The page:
Background - In patients with vasovagal syndrome, head-up tilt testing may reproduce symptoms generally associated with vasodepression. Recent research suggests ATP testing identifies patients with abnormal vagal cardiac inhibition. This preliminary study examined the joint contribution of both tests in identifying underlying mechanisms in the general population with vasovagal syndrome. Methods and Results - Both tests were performed in random order during 1 session and outside of predominant sympathetic periods in 72 patients hospitalized for syncope (n=56) or presyncope (n=16) for whom no cardiac or extracardiac cause was found. For passive and isoproterenol- provocative tilt testing by standard protocol, reproduction of symptoms defined a positive test. The ATP test consisted of injecting ATP 20 mg IV at bedside, continuously monitoring ECG and blood pressure; a vagal cardiac pause > 10 seconds defined a positive test. For most patients (64%), ≥ 1 test was positive. Of the 41 patients (57%) with a positive tilt test (either passive or provoked by isoproterenol), 32% had cardiac disease; none had significant bradycardia (<50 bpm). Of the 8 patients (11%) with a positive ATP test, 62% had cardiac disease; the probability of a positive result increased with age (P=0.015). Both tests were positive in 3 patients and negative in 26 patients; the tilt and ATP test results were uncorrelated (P=0.28). Conclusions - Results suggest tilt and ATP tests individually and jointly determine the mechanism of vasovagal symptoms in most patients and that vagal cardiac inhibition increases with age.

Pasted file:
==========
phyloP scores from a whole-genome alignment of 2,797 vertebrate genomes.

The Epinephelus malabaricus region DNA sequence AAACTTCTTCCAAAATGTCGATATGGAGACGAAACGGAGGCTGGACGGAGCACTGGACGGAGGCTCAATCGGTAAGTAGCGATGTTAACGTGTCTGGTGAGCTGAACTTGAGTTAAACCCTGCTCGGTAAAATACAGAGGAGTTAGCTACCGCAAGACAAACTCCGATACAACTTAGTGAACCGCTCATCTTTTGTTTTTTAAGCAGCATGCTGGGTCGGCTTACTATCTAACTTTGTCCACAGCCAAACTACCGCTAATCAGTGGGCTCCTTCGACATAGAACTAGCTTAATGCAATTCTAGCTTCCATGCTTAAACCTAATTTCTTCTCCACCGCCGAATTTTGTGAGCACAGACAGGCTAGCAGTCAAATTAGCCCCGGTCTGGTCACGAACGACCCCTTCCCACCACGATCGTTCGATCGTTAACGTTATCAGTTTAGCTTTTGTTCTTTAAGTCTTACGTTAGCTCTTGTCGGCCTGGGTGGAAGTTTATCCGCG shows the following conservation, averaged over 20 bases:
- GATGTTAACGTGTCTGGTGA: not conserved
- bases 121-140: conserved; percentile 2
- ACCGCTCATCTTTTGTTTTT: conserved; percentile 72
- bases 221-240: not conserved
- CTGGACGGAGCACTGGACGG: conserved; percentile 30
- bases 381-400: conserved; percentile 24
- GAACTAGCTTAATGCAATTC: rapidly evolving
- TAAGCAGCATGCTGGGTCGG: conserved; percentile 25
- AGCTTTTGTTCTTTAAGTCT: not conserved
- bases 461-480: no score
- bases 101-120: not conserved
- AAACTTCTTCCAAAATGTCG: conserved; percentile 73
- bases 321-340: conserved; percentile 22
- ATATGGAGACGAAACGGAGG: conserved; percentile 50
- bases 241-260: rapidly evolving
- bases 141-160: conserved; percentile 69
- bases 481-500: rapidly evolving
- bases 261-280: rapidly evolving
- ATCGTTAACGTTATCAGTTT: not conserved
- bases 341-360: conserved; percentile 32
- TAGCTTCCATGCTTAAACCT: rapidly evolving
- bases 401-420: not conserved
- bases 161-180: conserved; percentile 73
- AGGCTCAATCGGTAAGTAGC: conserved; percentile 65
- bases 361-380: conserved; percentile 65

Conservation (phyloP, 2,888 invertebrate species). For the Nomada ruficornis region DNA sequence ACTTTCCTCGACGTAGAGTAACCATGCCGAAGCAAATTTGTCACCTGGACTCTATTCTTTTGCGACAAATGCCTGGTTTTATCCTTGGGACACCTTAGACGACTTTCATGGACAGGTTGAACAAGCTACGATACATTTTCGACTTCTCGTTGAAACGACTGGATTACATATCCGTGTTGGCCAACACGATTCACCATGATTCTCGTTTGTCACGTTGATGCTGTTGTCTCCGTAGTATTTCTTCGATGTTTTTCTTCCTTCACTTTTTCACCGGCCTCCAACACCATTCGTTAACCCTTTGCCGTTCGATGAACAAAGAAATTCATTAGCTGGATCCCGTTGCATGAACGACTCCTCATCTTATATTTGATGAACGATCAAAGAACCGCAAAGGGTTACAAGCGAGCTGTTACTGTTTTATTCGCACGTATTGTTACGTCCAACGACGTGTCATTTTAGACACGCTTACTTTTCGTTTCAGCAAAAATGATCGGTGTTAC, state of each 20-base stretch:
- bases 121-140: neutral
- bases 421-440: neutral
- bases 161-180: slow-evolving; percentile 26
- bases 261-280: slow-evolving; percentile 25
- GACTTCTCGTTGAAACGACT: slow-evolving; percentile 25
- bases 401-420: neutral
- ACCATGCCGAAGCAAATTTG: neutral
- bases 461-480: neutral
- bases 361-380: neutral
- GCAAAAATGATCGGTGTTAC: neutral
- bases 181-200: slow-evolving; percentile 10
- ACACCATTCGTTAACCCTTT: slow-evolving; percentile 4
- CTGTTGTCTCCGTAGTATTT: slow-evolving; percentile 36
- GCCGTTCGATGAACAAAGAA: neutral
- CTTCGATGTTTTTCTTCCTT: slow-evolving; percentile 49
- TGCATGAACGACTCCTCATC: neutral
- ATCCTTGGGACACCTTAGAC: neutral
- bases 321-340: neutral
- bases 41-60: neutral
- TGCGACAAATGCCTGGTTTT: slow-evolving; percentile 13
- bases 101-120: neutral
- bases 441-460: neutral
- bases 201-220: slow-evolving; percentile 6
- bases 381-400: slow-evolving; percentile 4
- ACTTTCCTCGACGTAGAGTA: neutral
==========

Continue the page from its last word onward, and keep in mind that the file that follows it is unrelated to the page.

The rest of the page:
- Vagus nerve